In addition to an official apology, Yellowknives Dene wants an equal stake in the remediation process, including social and economic benefits for the First Nation in the form of education and jobs, said Johanne Black, director of Yellowknives Dene treaty, rights, and governance.
“We want to be equal partners in the remediation process,” she said. “We want to have Canada do the right thing.”
“There is unfinished business regarding us and Giant Mine and its effect on our territory and our people, and the burdens put on us in the face of the little benefit we have received from it,” Sangris said during the rally.
“They did this without consulting us… and the land the mine sits on has never been the same.”
Federal procurement process is based on a “value for money” bidding process, said Spence, and the government can’t grant a sole-source contract to the First Nation under the rules of that procurement.
“We don’t draw the lines (for bidders) at the Northwest Territories border,” Spence said.
But Yellowknives Dene said Canada broke their treaty with the First Nation by allowing the mine to set up shop in the first place.
When the Yellowknives Dene first signed with Canada under Treaty 8 in 1900, they believed it to be a “peace and friendship agreement,” Black said, and did not agree to cede control of their traditional territory; changes in 1920 to game laws that affected its traditional harvests caused the Yellowknives Dene to boycott the treaty. As a result, Canada established the Yellowknife Preserve, a 70,000-square-mile tract of land identified between the north shore of Great Slave Lake and Great Bear Lake, whose boundaries were set based on a map drawn by Chief Susie Drygeese in 1923.
This land was to be for the “sole use” of the Yellowknives Dene, Black said, but Canada almost immediately began to chip away at the boundaries. In 1955, the preserve was abolished without the First Nation’s consent or consultation, and the establishment of the mine on that land was in direct violation of treaty rights, said Black.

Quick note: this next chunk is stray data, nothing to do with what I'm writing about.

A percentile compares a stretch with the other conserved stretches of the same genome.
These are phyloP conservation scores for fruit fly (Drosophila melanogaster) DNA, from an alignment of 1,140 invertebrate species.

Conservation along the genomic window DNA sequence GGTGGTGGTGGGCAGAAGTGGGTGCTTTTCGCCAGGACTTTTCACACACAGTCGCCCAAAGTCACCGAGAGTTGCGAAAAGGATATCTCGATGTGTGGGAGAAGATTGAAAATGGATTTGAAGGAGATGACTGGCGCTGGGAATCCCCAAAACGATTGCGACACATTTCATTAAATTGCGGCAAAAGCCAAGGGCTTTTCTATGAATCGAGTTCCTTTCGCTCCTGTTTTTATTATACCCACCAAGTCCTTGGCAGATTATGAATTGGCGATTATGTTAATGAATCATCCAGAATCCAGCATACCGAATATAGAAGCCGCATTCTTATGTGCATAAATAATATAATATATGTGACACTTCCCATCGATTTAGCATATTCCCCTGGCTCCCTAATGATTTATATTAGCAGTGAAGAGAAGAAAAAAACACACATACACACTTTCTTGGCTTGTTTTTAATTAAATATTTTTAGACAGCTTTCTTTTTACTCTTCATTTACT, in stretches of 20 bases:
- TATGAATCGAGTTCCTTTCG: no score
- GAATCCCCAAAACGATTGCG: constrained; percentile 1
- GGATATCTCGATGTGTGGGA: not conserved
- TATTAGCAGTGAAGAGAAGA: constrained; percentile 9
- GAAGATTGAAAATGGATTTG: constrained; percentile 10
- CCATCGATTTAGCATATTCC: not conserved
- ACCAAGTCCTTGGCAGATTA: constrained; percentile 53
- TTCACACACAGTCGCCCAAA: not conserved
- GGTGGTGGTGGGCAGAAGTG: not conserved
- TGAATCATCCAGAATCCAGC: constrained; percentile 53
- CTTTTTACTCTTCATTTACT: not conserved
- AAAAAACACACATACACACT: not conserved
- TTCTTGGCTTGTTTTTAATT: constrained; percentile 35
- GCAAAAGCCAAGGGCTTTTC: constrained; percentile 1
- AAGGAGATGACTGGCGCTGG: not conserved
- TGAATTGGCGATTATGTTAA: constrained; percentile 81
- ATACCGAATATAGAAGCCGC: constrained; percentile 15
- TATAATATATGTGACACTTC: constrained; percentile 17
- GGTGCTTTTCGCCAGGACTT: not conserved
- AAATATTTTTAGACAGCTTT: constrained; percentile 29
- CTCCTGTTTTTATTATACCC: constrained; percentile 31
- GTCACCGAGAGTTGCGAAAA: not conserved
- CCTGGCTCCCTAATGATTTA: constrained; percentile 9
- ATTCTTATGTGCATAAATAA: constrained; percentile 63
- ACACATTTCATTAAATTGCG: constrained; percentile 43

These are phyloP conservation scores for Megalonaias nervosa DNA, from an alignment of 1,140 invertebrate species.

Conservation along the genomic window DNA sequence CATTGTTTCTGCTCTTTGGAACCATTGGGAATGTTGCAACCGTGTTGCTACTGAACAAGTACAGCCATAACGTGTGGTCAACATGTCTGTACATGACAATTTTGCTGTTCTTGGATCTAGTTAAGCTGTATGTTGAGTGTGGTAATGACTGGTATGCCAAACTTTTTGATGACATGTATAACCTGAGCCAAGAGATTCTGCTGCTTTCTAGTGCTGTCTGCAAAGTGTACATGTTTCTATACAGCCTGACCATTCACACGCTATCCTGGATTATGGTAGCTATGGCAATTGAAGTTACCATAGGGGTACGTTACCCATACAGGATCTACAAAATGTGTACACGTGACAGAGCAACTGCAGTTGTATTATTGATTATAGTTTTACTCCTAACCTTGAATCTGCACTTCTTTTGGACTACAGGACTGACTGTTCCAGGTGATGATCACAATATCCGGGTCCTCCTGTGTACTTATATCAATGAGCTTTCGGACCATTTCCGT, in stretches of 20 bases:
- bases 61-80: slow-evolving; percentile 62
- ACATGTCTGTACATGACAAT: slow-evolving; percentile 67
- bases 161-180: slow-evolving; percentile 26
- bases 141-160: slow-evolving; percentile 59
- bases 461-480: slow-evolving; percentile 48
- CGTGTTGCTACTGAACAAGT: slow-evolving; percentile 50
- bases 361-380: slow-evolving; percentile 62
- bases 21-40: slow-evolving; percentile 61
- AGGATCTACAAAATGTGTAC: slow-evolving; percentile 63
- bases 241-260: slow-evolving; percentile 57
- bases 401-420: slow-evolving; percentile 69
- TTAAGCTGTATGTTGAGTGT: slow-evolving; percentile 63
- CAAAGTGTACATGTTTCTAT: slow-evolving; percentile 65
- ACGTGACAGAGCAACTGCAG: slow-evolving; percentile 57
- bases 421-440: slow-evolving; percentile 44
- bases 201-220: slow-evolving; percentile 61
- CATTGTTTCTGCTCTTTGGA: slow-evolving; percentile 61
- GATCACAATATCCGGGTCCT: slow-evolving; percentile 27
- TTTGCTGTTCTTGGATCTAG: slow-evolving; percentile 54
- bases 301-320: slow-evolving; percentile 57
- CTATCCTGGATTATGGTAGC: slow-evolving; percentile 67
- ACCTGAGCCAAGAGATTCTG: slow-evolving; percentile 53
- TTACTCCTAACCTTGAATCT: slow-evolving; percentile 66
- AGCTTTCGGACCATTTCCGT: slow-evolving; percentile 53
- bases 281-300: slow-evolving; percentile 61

In an interview with Yellowknife-based Cabin Radio following the Dec. 2 event, Spence said he wasn’t ready to recommend that Carolyn Bennett, minister of Crown-Indigenous Relations, apologize to the First Nation and that the government needs to review the research and history.
“They’re basically telling us to prove it first–‘prove the infringement, and then we’ll talk,’” Black said, in response to Spence’s comments. “That is not the right way. This is not a court battle we’re asking for.”
Spence told VICE World News the only “legal question” is whether or not the treaty was broken, as that’s what triggers the negotiation process.
Ernest Bestina, Ndilo Chief of Yellowknives Dene, said the Dec. 2 rally was “a good start.”
“I feel pretty optimistic that good things will happen for the Yellowknives Dene First Nation—at least we’ve let the government know our intentions,” he said.
Black noted the issue is still raw for much of the community. “It’s hard for them to get over Giant Mine until we get a formal apology. Only then will we be able to heal.”